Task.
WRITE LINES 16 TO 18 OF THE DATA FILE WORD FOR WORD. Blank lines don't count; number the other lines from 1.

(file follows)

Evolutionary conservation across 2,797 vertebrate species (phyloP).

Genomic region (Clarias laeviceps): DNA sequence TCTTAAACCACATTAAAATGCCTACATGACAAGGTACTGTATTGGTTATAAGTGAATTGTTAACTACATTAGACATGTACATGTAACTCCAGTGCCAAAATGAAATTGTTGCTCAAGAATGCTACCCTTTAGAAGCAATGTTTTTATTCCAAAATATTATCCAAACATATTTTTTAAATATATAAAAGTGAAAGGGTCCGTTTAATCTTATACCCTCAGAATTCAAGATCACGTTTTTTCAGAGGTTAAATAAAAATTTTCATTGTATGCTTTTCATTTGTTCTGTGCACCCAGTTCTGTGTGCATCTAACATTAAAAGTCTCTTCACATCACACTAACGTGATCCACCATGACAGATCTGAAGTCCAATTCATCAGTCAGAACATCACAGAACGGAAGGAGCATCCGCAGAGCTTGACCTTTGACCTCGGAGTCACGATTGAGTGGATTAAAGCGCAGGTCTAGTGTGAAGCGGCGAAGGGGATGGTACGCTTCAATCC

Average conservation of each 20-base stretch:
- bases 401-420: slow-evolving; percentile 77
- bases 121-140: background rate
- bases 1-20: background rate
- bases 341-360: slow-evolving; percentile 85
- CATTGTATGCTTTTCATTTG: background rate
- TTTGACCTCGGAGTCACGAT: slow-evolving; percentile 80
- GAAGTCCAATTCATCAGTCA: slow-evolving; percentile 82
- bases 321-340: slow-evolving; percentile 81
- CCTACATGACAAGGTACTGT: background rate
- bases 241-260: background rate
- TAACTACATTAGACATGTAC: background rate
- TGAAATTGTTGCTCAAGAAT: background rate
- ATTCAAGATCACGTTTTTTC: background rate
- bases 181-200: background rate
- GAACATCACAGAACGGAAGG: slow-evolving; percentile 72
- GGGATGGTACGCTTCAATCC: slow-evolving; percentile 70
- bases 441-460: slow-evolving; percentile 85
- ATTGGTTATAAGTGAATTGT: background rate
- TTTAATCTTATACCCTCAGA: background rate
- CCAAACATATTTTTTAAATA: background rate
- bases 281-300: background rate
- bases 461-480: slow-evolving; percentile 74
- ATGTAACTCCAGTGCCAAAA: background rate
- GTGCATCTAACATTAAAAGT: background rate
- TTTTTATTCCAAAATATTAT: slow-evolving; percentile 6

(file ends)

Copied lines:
- ATTCAAGATCACGTTTTTTC: background rate
- bases 181-200: background rate
- GAACATCACAGAACGGAAGG: slow-evolving; percentile 72